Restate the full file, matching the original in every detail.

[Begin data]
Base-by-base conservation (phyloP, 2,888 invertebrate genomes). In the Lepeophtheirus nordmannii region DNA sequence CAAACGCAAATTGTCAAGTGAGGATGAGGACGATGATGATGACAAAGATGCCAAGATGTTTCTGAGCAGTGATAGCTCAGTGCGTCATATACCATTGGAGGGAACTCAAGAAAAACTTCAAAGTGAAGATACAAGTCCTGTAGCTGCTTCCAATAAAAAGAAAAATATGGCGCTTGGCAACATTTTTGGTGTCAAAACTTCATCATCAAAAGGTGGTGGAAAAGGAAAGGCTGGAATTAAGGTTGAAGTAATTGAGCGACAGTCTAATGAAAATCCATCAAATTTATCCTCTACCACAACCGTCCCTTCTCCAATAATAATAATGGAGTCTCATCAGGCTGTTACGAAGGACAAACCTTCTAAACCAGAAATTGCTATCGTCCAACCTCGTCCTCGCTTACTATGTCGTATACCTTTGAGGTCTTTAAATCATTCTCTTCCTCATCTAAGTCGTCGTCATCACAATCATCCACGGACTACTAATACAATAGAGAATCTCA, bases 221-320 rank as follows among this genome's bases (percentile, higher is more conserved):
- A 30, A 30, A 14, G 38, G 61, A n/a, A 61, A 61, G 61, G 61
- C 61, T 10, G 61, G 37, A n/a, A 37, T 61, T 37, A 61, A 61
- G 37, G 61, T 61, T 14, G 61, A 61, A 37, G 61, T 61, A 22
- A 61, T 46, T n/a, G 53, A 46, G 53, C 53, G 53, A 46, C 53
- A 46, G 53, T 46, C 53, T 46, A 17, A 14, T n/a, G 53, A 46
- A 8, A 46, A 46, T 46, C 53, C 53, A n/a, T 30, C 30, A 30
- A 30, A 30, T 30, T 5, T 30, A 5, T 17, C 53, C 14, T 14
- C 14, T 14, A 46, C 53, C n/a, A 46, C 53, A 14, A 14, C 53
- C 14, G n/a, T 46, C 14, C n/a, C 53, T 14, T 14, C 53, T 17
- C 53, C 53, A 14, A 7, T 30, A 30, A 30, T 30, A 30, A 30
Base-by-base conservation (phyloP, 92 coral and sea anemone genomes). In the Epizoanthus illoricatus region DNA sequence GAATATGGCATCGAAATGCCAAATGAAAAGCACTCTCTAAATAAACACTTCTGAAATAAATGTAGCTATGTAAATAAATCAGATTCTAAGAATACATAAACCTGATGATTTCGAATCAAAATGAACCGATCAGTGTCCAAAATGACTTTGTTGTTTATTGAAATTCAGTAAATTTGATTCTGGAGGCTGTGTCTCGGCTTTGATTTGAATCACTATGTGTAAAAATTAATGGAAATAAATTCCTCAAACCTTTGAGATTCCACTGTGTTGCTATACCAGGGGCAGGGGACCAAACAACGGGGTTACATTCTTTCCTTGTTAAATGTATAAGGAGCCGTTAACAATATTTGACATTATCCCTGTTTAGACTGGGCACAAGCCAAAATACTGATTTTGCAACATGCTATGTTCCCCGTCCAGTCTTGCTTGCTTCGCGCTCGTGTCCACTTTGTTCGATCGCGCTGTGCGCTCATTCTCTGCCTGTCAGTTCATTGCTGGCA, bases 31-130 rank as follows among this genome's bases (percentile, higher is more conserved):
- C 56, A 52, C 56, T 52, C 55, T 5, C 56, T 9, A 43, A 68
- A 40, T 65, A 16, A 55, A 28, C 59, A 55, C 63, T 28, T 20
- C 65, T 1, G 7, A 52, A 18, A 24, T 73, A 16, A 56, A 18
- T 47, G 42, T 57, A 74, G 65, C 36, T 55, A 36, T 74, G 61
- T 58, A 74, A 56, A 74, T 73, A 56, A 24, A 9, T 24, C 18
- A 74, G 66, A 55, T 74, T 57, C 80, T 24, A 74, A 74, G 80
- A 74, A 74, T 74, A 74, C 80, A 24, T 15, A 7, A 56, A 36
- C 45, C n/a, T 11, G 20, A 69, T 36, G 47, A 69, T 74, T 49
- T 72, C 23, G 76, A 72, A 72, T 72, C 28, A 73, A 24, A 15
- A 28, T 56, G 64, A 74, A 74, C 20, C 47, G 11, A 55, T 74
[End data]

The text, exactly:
Base-by-base conservation (phyloP, 2,888 invertebrate genomes). In the Lepeophtheirus nordmannii region DNA sequence CAAACGCAAATTGTCAAGTGAGGATGAGGACGATGATGATGACAAAGATGCCAAGATGTTTCTGAGCAGTGATAGCTCAGTGCGTCATATACCATTGGAGGGAACTCAAGAAAAACTTCAAAGTGAAGATACAAGTCCTGTAGCTGCTTCCAATAAAAAGAAAAATATGGCGCTTGGCAACATTTTTGGTGTCAAAACTTCATCATCAAAAGGTGGTGGAAAAGGAAAGGCTGGAATTAAGGTTGAAGTAATTGAGCGACAGTCTAATGAAAATCCATCAAATTTATCCTCTACCACAACCGTCCCTTCTCCAATAATAATAATGGAGTCTCATCAGGCTGTTACGAAGGACAAACCTTCTAAACCAGAAATTGCTATCGTCCAACCTCGTCCTCGCTTACTATGTCGTATACCTTTGAGGTCTTTAAATCATTCTCTTCCTCATCTAAGTCGTCGTCATCACAATCATCCACGGACTACTAATACAATAGAGAATCTCA, bases 221-320 rank as follows among this genome's bases (percentile, higher is more conserved):
- A 30, A 30, A 14, G 38, G 61, A n/a, A 61, A 61, G 61, G 61
- C 61, T 10, G 61, G 37, A n/a, A 37, T 61, T 37, A 61, A 61
- G 37, G 61, T 61, T 14, G 61, A 61, A 37, G 61, T 61, A 22
- A 61, T 46, T n/a, G 53, A 46, G 53, C 53, G 53, A 46, C 53
- A 46, G 53, T 46, C 53, T 46, A 17, A 14, T n/a, G 53, A 46
- A 8, A 46, A 46, T 46, C 53, C 53, A n/a, T 30, C 30, A 30
- A 30, A 30, T 30, T 5, T 30, A 5, T 17, C 53, C 14, T 14
- C 14, T 14, A 46, C 53, C n/a, A 46, C 53, A 14, A 14, C 53
- C 14, G n/a, T 46, C 14, C n/a, C 53, T 14, T 14, C 53, T 17
- C 53, C 53, A 14, A 7, T 30, A 30, A 30, T 30, A 30, A 30
Base-by-base conservation (phyloP, 92 coral and sea anemone genomes). In the Epizoanthus illoricatus region DNA sequence GAATATGGCATCGAAATGCCAAATGAAAAGCACTCTCTAAATAAACACTTCTGAAATAAATGTAGCTATGTAAATAAATCAGATTCTAAGAATACATAAACCTGATGATTTCGAATCAAAATGAACCGATCAGTGTCCAAAATGACTTTGTTGTTTATTGAAATTCAGTAAATTTGATTCTGGAGGCTGTGTCTCGGCTTTGATTTGAATCACTATGTGTAAAAATTAATGGAAATAAATTCCTCAAACCTTTGAGATTCCACTGTGTTGCTATACCAGGGGCAGGGGACCAAACAACGGGGTTACATTCTTTCCTTGTTAAATGTATAAGGAGCCGTTAACAATATTTGACATTATCCCTGTTTAGACTGGGCACAAGCCAAAATACTGATTTTGCAACATGCTATGTTCCCCGTCCAGTCTTGCTTGCTTCGCGCTCGTGTCCACTTTGTTCGATCGCGCTGTGCGCTCATTCTCTGCCTGTCAGTTCATTGCTGGCA, bases 31-130 rank as follows among this genome's bases (percentile, higher is more conserved):
- C 56, A 52, C 56, T 52, C 55, T 5, C 56, T 9, A 43, A 68
- A 40, T 65, A 16, A 55, A 28, C 59, A 55, C 63, T 28, T 20
- C 65, T 1, G 7, A 52, A 18, A 24, T 73, A 16, A 56, A 18
- T 47, G 42, T 57, A 74, G 65, C 36, T 55, A 36, T 74, G 61
- T 58, A 74, A 56, A 74, T 73, A 56, A 24, A 9, T 24, C 18
- A 74, G 66, A 55, T 74, T 57, C 80, T 24, A 74, A 74, G 80
- A 74, A 74, T 74, A 74, C 80, A 24, T 15, A 7, A 56, A 36
- C 45, C n/a, T 11, G 20, A 69, T 36, G 47, A 69, T 74, T 49
- T 72, C 23, G 76, A 72, A 72, T 72, C 28, A 73, A 24, A 15
- A 28, T 56, G 64, A 74, A 74, C 20, C 47, G 11, A 55, T 74